"Mr. Crosby," she said firmly, clasping his arm; "you are not to leave this beam. Do you think I'll permit you to go down there and be torn to pieces by that beast, just for the sake of letting me cut and run, as you call it? I'd be a bigger brute than the dog and--and--"
"Mrs. Delancy, my mind is made up. I'm going down!"
"That settles it! I'm coming too," she proclaimed emphatically.
"To be sure. That's the plan. You'll escape while I hold Swallow."
"I'll do nothing of the sort. You shall not sacrifice yourself for my sake. I'd stay up here with you all the rest of my life before I'd permit you to do that."
"I'll remind you of that offer later on, my dear Mrs. Delancy, when we are not so pressed for time. Just now you must be practical, however. We can't stay up here all night."
"Please, Mr. Crosby, for my sake, don't go down there. To please me, don't be disfigured. I know you are awfully brave and strong, but he is such a huge, vicious dog. Won't you please stay here?"
"Ten minutes from now it will be too dark to see the dog and he'll have an advantage over me. Listen: I'll meet you at the depot in an hour and a half. This is final, Mrs. Delancy. Will you do as I tell you? Run for the road and then to town. I'll promise to join you there."
"Oh, dear! Oh, dear!" she moaned, as he drew away from her and swung one foot to the ladder. "I shall die if you go down there."
"I am going just the same. Don't be afraid, little woman. My pocket knife is open and it is a trusty blade. Now, be brave and be quick. Follow me down the ladder and cut for it."
"Please, please, please!" she implored, wringing her hands.
But he was already half-way down the ladder and refused to stop.
Suddenly Crosby paused as if checked in his progress by some insurmountable obstacle. The dog was at the foot of the ladder, snarling with joy over the prospective end of his long vigil. Above, Mrs. Delancy was moaning and imploring him to come back to her side, even threatening to spring from the beam to the floor before he could reach the bottom.
"By George!" he exclaimed, and then climbed up three or four rounds of the ladder, greatly to the annoyance of the dog.
"What is it?" cried Mrs. Delancy, recovering her balance on the beam.
"Let me think for a minute," he answered, deliberately resting his elbow on an upper round.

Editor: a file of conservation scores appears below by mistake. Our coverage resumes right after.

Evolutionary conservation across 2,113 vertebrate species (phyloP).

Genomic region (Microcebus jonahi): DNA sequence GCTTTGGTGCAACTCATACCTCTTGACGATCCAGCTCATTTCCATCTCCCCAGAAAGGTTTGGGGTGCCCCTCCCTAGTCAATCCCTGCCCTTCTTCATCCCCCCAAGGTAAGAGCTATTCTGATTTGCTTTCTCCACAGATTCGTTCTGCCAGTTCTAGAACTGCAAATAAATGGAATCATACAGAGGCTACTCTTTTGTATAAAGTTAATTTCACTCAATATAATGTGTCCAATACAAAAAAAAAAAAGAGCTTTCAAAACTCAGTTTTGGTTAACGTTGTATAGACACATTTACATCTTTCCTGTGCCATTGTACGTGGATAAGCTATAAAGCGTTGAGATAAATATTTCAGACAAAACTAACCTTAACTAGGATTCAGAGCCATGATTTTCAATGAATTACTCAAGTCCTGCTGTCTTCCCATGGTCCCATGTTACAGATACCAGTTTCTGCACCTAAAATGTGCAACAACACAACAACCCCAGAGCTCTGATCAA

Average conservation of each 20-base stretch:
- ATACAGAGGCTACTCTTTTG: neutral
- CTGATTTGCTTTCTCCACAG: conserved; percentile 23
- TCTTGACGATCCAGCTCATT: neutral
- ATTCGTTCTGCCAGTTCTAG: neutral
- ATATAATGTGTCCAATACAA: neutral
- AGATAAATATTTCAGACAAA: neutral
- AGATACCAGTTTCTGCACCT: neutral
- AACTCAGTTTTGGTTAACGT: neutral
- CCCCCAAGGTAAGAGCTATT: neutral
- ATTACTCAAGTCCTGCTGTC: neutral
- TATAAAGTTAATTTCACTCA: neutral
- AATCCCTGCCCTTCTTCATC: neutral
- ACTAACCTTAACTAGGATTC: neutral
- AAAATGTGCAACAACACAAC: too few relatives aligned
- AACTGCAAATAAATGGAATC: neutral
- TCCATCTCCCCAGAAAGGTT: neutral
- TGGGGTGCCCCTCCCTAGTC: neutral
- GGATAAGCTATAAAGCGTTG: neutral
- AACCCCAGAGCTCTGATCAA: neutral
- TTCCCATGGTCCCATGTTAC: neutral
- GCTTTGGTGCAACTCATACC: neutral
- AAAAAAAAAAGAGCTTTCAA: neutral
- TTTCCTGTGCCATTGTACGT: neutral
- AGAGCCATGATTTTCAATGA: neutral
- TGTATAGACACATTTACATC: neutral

"It is about time you were doing a little thinking," she said, relief and asperity in her voice. "In another second I should have jumped into that dog's jaws."
"I believe it can be done," he went on, excited enthusiasm growing in his voice. "That's what bulldogs are famous for, isn't it?"
"I don't know what you are talking about, but I do know that whenever they take hold of anything they have to be treated for lockjaw before they will let go. If you don't come up here beside me I'll have a fit, Mr. Crosby."
"That's it--that's what I mean," he cried eagerly. "If they close those jaws upon anything they won't let go until death them doth part. Gad, I believe I see a way out of this pickle."
"I don't see how that can help us. The dog's jaws are the one and only obstacle, and it is usually the other fellow's death that parts them. Oh," she went on, plaintively, "if we could only pull his teeth. Good heaven, Mr. Crosby," sitting up very abruptly, "you are not thinking of undertaking it, are you?"
"No, but I've got a scheme that will make Swallow ashamed of himself to the end of his days. I can't help laughing over it." He leaned back and laughed heartily. "Hold my coat, please." He removed his coat quickly and passed it up to her.
"I insist on knowing what you intend doing," she exclaimed.
"Just wait and see me show Mr. Swallow a new trick or two." He had already taken his watch and chain, his fountain pen, and other effects from his vest, jamming them into his trousers pockets. Mrs. Delancy, in the growing darkness, looked on, puzzled and anxious.
"You might tell me," she argued resentfully. "Are you going to try to swim out?"
Folding the vest lengthwise, he took a firm grip on the collar, and cautiously descended the ladder.
"I'll not come to the hospital," she cried warningly. "Don't! he'll bite your leg off!"
"I'm merely teasing him, Mrs. Delancy. He sha'n't harm my legs, don't